Maria Montessori on Writing
Maria Montessori was a big advocate of teaching writing before reading. In her Montessori Method (Heinemann, 1912), she says, “What I understand by reading is the interpretations of an idea from the written signs.” (p. 296) She believes that all of the activities up to this point have been preparing the child’s hand for writing, so he instinctively knows how to do so, without necessarily requiring direct handwriting instruction. Montessori education does still include those formal lessons, but they tend to be repetitive of what was already taught. Here are some of the preschool handwriting activities being referred to.
Writing with the Moveable Alphabet
Often the Montessori child’s first experiences with writing words occurs with the moveable alphabet. When she is spelling out words with the letters, she is essentially writing them. Indeed, many of the children will then seek out a piece of paper, or their journals, and subsequently copy the letters
Part of Montessori language instruction includes learning the proper names for objects and their parts. This is done through three-part matching cards and vocabulary booklets. The child often traces or copies the names of the objects and their parts, while also drawing or coloring in pictures.
Some Montessori classrooms use environmental print. Activities and objects are labeled throughout the classroom. Cards depicting items in the classroom, with their names printed on them, may be available as well. Often children can be found doing little “scavenger hunts”, contentedly moving around the room collecting as many words as possible by copying them down.
A favorite preschool writing activity is that of story writing. Young children have boundless imagination and enjoy having their stories recorded. Really young children simply dictate their stories to older children or to an adult. If the stories are written in yellow marker, the child can then trace his own story. Older children use invented spelling and their present arsenal of words, to write their own tall tales. Some may spontaneously create shopping lists to take home to parents, menus for a pretend restaurant activity or to illustrate healthy meal choices.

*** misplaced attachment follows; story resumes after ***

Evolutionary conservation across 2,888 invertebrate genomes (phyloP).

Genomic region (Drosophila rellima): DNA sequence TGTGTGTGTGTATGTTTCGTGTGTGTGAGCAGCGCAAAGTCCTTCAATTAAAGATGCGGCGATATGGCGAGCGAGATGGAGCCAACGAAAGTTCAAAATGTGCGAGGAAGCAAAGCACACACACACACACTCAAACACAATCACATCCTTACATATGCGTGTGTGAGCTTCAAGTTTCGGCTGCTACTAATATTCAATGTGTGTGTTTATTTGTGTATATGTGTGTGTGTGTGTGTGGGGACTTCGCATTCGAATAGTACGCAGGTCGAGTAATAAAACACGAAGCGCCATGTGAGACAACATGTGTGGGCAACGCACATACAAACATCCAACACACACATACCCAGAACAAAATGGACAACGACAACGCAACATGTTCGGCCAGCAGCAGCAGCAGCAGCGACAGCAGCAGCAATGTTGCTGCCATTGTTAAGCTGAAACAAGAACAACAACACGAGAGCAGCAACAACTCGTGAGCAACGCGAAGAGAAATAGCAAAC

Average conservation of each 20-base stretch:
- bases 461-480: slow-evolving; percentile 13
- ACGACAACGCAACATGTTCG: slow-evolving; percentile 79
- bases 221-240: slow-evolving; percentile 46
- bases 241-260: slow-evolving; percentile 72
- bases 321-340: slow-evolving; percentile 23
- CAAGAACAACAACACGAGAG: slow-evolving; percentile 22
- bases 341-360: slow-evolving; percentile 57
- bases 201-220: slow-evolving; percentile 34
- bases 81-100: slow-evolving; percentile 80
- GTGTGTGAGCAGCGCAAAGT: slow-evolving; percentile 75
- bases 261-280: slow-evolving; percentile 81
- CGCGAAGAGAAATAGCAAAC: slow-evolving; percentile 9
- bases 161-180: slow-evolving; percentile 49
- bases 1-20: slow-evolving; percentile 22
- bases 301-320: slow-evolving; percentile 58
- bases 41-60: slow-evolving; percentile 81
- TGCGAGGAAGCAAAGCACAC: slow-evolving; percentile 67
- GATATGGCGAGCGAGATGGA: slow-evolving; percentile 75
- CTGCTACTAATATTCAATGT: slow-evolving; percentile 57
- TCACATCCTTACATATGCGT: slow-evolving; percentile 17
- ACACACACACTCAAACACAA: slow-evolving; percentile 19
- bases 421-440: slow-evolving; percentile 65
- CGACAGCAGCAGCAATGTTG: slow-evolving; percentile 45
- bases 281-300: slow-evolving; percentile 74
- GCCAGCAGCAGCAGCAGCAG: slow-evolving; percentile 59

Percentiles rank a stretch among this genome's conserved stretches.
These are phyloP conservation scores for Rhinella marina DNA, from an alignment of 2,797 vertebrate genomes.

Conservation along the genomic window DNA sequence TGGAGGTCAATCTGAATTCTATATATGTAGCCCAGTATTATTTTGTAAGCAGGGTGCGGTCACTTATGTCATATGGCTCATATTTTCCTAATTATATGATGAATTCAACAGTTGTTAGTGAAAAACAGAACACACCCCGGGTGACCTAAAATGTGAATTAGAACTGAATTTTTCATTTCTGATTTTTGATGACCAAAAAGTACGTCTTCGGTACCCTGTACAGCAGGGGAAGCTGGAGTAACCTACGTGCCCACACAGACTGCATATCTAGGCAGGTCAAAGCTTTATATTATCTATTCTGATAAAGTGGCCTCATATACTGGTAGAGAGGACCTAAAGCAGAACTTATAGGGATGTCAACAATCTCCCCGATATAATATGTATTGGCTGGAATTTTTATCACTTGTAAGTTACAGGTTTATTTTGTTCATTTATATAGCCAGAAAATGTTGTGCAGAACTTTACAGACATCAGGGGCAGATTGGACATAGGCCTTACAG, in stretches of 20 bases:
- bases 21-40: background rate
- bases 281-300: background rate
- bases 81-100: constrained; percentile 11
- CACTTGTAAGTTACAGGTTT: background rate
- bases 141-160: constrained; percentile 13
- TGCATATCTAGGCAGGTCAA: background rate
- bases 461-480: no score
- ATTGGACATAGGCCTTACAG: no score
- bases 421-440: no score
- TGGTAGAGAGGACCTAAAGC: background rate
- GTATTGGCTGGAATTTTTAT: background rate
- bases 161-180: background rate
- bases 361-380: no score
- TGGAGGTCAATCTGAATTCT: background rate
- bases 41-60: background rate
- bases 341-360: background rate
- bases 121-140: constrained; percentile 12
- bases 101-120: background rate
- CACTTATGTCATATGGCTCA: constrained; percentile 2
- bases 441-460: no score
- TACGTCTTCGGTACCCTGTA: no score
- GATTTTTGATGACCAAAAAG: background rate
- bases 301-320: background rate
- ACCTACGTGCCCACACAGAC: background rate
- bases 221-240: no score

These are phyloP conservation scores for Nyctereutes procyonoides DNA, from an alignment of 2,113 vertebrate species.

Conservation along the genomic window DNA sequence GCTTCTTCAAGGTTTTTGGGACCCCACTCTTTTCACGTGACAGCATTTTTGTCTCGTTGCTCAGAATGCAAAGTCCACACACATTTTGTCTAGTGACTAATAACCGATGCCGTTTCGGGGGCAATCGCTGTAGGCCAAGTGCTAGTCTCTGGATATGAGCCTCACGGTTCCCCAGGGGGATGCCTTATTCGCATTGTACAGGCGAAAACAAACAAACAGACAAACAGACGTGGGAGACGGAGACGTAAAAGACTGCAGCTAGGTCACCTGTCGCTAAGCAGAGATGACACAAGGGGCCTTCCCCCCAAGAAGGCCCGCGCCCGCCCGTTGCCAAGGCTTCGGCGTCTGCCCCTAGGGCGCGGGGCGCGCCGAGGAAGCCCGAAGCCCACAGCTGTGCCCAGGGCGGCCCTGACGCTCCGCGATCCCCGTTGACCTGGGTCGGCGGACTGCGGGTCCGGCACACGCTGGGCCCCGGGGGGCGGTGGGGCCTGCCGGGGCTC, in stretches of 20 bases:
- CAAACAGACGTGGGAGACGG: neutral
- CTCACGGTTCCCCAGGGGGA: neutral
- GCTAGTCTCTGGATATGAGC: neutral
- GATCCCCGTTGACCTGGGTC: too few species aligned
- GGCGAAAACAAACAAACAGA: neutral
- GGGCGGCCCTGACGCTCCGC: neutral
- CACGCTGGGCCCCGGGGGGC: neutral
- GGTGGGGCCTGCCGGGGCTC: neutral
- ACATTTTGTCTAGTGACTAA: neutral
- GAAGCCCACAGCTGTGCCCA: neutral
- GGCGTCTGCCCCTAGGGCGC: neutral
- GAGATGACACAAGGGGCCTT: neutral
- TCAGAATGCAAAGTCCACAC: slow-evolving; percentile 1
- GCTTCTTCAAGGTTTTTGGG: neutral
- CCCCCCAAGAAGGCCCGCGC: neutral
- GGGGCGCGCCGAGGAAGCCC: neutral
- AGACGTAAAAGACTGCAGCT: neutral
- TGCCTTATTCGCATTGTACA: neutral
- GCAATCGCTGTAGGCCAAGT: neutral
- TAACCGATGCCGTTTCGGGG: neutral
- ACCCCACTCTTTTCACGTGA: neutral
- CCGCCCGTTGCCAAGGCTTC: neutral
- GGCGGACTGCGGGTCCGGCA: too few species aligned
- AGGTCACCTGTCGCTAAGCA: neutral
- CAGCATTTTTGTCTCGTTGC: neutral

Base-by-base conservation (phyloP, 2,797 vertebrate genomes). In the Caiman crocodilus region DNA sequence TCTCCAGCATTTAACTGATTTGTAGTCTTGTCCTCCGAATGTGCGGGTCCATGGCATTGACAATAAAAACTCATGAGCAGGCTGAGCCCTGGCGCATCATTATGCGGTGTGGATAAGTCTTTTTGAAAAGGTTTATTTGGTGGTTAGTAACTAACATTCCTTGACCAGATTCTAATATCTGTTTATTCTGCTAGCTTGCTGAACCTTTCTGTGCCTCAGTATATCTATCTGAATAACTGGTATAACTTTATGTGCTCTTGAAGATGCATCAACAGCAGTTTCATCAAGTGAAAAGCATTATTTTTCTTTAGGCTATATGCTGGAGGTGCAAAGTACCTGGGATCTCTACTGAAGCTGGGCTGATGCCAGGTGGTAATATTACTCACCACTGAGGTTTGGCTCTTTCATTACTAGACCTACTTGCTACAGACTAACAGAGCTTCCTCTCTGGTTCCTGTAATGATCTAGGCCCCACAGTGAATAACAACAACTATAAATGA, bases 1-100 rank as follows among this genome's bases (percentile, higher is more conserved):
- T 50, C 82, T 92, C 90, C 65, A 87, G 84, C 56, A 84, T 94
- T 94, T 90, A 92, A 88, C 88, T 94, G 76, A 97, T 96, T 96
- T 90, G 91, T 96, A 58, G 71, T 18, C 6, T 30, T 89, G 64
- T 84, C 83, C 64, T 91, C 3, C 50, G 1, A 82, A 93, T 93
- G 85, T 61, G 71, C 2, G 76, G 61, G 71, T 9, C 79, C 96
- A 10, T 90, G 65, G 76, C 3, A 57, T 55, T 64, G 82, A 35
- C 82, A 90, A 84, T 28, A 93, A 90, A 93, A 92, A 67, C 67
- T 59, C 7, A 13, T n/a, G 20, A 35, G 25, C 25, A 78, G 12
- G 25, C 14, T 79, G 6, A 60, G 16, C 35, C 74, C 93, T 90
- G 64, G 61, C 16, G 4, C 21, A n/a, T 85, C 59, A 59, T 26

Another favorite preschool writing activity is writing letters to friends and making cards for people. Again, children use their creativity when penning words of friendship and thanks. They show great pride when being allowed to deliver their letters and cards to others in the school. Some even develop pen pals, either within their class or within their school, frequently exchanging letters written at home or in school.
Even the youngest child in the classroom is often given a notebook of her very own to use as a journal. Children are encouraged to “write” their thoughts and feelings on a daily basis. While the younger students tend to simply draw and make impressions of letters, older children will fill page after page with thoughtful expressions. Journals can also be used for any of the aforementioned writing activities.
Writing Opportunities in the Montessori Classroom
Writing opportunities abound in the Montessori classroom. Even before the child is able to read, he can perform writing tasks, through the moveable alphabet, nomenclature, environmental print, story writing, letter writing, and journal writing. These preschool writing activities are the culmination of all of the preparatory work that started back in Practical Life.
Montessori, Maria. (1912) The Montessori Method. London: William Heinemann.
This post is part of the series: Writing Activities in the Montessori Classroom
Within the Montessori classroom, there are numerous activities that prepare the child’s hand for writing. Initial activities are found in the Practical Life area. More can be found in the art area. Finally, Maria developed a few manipulative activities also used to prepare the hand for writing.